By Catherine Lovering, Contributor
Fashion marketing was once the exclusive domain of supermodels. They appeared in glossy, glamorous spreads in print magazines, which the public consumed to look at the extraordinary designs. But in the age of digital marketing, fashion branding is largely tied to the people who promote the goods. Celebrity fashion pairings are not only common, but for many new and innovative designers, they are almost essential.
Celebrities offer brands something the supermodel of days past simply could not: a distribution channel through social media. If the celebrity has an established image as a style and culture icon, lending his or her name to a design house is lucrative and often wildly successful for both parties. In the world of celebrity-fashion collaboration, there are a few standouts who do it best.
It is the youngest members of the Kardashian clan, Kendall Jenner and her younger sister Kylie, who have turned the celebrity-fashion partnership into a marketing art form. People magazine reported that the siblings had the most fashion collaborations of any celebrities in 2015.
While Kendall is known for her runway modeling and being the face of Estee Lauder, she also sells her own line of lipstick. Kylie sells hair extensions and her famous lip kit. Fans are gobbling it up, as Kylie’s lip kit sold out twice online. Kendall and Kylie are known for their fashion marketing smarts, but also have the benefit of being part of a large family whose day-to-day lives are documented on social media and on television. Fans know who they are and trust their taste.
Rihanna’s collaboration with Puma started squarely within the shoemaker’s wheelhouse: with a line of footwear. Puma by Rihanna launched a successful sneaker called The Creeper, but the union of Puma and Rihanna did not stop there. The brand announced the singer would also back her own line of designer clothing. The partnership shows that celebrity-branded fashion sells. It also elevates the brand when a diva-like singer provides her stamp of approval. Notably, Rihanna also gets the infrastructure of the Puma brand, easing her transition into fashion design.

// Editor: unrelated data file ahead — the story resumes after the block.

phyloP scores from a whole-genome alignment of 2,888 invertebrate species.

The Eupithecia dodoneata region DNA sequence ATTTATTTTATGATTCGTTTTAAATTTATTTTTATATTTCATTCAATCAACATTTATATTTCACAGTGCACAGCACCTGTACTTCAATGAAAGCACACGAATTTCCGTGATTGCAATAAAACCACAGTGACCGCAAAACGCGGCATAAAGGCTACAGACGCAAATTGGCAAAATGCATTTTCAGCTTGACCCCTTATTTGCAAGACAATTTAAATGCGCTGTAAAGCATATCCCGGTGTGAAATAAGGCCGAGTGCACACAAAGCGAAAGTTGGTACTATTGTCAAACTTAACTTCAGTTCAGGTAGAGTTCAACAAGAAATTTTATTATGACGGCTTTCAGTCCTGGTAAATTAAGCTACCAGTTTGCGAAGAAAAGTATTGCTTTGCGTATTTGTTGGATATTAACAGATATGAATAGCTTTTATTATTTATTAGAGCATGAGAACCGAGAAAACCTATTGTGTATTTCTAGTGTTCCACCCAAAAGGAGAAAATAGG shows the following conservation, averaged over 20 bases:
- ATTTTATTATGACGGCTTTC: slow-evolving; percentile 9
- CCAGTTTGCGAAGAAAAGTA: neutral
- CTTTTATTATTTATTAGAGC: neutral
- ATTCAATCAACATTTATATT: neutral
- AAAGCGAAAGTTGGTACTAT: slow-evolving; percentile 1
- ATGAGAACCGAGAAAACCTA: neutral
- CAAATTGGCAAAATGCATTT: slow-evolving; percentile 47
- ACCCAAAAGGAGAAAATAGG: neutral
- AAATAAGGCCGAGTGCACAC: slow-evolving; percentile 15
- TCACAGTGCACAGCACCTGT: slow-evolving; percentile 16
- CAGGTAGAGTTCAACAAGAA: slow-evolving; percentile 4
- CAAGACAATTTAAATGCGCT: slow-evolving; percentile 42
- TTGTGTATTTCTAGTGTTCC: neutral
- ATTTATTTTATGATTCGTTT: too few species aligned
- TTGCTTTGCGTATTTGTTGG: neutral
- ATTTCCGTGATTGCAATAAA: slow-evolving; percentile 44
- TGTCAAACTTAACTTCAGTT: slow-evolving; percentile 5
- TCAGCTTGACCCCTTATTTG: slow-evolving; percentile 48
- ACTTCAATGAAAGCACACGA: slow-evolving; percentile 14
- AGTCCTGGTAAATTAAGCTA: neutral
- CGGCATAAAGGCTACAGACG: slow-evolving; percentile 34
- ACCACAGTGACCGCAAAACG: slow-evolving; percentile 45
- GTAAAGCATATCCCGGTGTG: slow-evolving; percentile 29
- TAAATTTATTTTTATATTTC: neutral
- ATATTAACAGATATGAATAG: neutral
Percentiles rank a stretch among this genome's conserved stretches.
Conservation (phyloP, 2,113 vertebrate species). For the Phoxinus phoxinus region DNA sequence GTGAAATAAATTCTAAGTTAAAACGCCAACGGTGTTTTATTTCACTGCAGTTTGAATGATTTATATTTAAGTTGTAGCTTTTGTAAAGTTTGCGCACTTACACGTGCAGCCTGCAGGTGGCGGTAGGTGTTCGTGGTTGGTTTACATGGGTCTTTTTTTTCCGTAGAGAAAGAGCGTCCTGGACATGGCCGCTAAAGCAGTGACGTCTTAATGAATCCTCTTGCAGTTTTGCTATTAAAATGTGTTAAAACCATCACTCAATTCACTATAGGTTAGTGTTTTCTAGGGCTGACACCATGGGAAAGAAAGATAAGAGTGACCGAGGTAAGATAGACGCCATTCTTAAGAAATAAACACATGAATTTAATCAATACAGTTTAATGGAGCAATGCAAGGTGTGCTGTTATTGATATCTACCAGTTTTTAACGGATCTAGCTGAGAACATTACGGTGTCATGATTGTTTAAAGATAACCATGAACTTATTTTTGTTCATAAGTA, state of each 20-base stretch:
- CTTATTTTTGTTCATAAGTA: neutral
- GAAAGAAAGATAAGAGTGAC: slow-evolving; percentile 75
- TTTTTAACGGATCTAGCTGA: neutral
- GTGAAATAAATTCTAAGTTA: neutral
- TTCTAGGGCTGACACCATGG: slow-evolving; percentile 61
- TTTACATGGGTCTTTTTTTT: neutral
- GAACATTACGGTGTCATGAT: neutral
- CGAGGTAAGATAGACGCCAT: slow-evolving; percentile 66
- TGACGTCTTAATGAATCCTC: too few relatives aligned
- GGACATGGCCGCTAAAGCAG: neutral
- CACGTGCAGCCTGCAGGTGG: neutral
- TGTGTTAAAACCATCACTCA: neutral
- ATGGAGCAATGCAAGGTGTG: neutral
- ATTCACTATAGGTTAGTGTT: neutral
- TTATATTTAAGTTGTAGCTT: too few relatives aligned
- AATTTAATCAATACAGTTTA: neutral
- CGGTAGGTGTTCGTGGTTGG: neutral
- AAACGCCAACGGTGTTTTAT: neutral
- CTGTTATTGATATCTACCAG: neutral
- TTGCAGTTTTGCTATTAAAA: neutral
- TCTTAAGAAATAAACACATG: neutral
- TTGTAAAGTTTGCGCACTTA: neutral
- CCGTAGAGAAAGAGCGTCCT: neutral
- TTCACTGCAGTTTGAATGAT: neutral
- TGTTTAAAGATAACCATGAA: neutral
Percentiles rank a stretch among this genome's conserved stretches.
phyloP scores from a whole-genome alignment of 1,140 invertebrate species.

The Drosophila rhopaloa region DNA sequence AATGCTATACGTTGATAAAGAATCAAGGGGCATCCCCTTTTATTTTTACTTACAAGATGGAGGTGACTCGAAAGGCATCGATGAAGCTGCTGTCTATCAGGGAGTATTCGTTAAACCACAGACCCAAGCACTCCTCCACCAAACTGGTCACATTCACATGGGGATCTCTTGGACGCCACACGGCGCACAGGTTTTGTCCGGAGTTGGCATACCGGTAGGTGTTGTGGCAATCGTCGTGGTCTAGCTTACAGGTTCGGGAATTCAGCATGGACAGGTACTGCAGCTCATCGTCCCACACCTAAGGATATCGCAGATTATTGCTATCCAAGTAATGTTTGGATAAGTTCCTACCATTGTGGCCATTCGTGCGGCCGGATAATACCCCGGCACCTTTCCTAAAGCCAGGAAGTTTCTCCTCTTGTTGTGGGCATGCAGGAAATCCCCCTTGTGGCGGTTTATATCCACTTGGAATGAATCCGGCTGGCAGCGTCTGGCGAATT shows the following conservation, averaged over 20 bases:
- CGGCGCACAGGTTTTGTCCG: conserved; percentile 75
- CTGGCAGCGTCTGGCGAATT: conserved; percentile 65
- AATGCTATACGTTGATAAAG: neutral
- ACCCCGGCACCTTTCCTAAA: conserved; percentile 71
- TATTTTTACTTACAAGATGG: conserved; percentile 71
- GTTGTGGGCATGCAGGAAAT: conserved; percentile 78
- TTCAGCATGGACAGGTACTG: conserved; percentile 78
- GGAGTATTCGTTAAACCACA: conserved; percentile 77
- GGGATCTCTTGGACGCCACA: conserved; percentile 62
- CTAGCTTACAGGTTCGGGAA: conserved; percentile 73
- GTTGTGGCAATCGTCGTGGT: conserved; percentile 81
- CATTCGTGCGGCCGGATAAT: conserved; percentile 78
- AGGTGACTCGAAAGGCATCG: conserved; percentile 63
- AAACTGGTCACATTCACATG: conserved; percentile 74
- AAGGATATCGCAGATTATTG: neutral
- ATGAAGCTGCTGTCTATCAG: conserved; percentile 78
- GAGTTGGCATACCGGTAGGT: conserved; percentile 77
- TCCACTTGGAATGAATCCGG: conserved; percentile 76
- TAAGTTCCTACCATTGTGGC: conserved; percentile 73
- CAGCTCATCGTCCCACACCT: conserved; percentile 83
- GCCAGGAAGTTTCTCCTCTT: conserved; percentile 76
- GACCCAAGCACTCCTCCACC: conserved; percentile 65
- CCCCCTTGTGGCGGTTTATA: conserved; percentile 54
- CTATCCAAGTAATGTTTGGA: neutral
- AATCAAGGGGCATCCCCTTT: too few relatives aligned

One partnership that started off as a joke quickly turned into a creative and lucrative new product offering from preppy brand J. Crew. Jimmy Fallon, comedian and host of The Tonight Show, featured a phone case/pocket square in a bit on his program. It was then sold in J. Crew’s retail locations and on its e-commerce site. Its success prompted Vogue to call it one of the 10 best fashion collaborations of 2015. It had broad-based appeal, as fashionistas, comedy fans and gift-buyers all opted to buy it.
A Pea in the Pod and Sapling Kids both joined forces with actress Jaime King in 2015 as the performer welcomed a new baby. Her lines of product benefited the brand and King, who branched out beyond her acting gigs on a successful new venture.
Fashion marketers are wise to use both celebrities with specific appeal whose audience is consistent with the designers’ brand. Fallon is not only funny; he is well-dressed on his nightly program, making him an ideal choice to sell a pocket square. New mom King is a great fit for marketers who want to appeal to parents. Celebrities bring the fans, brands bring the product and their own style, and fans reap the benefits of both.